In the Master’s course, I wrote about many diverse topics, including the further injection of sustainable principles into the financial industry’s investment decisions; reforming master limited partnerships to be more inclusive of sustainable investment opportunities; and finally a dissertation on integrating sustainable development practices into counterinsurgency operations in war-torn parts of East Africa. 

The three components combine to offer cutting-edge research on sustainability, access to experts in different fields, discipline in academic research and writing, and opportunities for socialising, networking and exchanging ideas amongst a diverse group of individuals. My classmates, faculty members and guest lecturers came from different backgrounds. This challenged me to see the world from different perspectives.

"The course provided me with a robust knowledge of sustainability and enabled me to develop a deep understanding of what drives success in sustainability.  I believe the three-pronged approach really should be credited with my desire to further my education."

To be able to apply this knowledge in my doctorate is quite fulfilling. Although I have not begun my dissertation, I have started to formulate my specific research topic: how sustainable development principles can be better integrated into entrepreneurship curriculums at leading universities. In my free time, I judge entrants in the Unilever Sustainable Living Young Entrepreneurs Award, an annual competition organised by Unilever in partnership with CISL and in collaboration with Ashoka. I also mentor young sustainable development entrepreneurs in the developing world as part of a charity called The Resolution Project. Both these activities help me make practical use of my education.

As you can see from this piece, my studies at Cambridge very much inspired me to develop myself further as it changed the way I viewed the world on a day-to-day basis. I believe it was an excellent programme that provided me with a strong toolkit that I am currently leveraging.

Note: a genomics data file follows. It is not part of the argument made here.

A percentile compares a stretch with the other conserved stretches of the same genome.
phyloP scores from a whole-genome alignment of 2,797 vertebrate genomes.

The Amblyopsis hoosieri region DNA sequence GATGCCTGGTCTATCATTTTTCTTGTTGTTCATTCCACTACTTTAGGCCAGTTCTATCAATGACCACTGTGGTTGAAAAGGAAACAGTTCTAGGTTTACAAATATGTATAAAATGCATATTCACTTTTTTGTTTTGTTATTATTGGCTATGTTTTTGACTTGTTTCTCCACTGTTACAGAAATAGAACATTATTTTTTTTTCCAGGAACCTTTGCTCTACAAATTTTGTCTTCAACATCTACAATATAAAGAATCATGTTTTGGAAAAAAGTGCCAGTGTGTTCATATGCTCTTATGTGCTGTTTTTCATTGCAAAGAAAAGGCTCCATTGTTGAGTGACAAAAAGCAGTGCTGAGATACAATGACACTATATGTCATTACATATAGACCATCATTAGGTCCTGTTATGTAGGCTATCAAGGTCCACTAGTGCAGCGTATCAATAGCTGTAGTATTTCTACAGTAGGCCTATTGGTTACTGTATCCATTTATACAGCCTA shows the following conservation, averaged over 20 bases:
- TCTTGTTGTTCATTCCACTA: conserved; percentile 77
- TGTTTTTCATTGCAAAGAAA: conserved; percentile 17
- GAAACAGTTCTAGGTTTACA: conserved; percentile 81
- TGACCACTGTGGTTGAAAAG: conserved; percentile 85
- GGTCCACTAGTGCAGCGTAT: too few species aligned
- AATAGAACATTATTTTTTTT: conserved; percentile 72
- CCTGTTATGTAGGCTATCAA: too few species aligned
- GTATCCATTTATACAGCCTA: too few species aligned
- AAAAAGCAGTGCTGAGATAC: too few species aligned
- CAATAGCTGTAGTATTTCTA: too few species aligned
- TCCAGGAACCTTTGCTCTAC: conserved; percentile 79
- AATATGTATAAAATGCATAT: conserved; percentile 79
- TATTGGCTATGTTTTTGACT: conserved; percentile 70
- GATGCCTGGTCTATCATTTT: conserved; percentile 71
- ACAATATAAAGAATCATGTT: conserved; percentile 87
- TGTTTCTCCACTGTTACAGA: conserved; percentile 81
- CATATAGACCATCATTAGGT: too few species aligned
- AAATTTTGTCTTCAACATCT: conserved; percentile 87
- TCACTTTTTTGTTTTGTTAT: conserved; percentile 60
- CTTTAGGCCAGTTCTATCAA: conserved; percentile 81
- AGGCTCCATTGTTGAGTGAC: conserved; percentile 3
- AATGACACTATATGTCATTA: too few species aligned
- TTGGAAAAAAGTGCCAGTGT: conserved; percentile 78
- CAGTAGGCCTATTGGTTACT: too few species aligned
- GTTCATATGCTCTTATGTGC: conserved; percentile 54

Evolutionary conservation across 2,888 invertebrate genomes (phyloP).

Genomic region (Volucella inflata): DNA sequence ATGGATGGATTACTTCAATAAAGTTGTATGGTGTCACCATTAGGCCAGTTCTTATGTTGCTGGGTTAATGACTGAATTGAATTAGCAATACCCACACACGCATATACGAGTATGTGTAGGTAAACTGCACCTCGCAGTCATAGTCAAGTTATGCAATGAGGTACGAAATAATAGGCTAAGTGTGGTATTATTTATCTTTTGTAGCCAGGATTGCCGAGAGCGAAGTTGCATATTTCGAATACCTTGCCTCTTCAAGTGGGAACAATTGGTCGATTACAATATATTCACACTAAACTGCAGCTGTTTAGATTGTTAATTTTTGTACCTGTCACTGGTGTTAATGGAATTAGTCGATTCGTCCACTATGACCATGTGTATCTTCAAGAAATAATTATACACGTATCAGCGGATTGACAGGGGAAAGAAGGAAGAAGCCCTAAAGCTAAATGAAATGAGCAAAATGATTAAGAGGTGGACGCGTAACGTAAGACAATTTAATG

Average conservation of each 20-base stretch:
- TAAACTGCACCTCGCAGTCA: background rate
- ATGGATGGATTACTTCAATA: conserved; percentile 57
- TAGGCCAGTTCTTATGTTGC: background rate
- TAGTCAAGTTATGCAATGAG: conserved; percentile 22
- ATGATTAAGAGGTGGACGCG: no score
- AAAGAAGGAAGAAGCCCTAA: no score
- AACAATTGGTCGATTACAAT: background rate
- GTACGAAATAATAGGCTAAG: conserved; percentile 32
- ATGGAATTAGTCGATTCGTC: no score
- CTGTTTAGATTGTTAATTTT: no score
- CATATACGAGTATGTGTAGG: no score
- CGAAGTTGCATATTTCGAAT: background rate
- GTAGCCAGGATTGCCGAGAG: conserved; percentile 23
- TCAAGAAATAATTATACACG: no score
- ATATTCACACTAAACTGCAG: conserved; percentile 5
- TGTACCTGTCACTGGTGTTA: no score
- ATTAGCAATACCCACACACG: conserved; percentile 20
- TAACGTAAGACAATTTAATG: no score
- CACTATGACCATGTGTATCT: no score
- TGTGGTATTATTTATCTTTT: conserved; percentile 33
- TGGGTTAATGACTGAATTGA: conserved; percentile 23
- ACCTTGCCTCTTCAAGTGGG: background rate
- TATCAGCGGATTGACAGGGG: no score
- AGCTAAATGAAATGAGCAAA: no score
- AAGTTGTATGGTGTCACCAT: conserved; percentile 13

"I strongly recommend the course to other candidates as it provides both the technical, academic, and social tools needed to better apply sustainable development to a myriad of different areas throughout almost all career paths, sectors, or environments."

I hope to continue on a career path aided by the skills that I have gained from this course, all while staying closely connected to CISL.

Learn more about the part-time Master of Studies in Sustainability Leadership

About the author

David Disi

Our guest blogger David Disi currently works in banking in New York in an internal portfolio analytics and solutions group.

David is also a doctoral student at the University of Pennsylvania where his research focuses on the intersection of sustainable development and entrepreneurial education methods. He completed a Master's in Sustainability Leadership at the Cambridge Institute for Sustainability Leadership (Emmanuel College) in 2014. He also holds an MBA from Columbia Business School, an MPA from Harvard Kennedy School, an MPhil in international finance from the University of Glasgow, and a BA in economics and political science from Hofstra University.

Read David's testimonial about the Master's.

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Guest articles on the blog do not necessarily represent the views of, or endorsement by, the Institute or the wider University of Cambridge.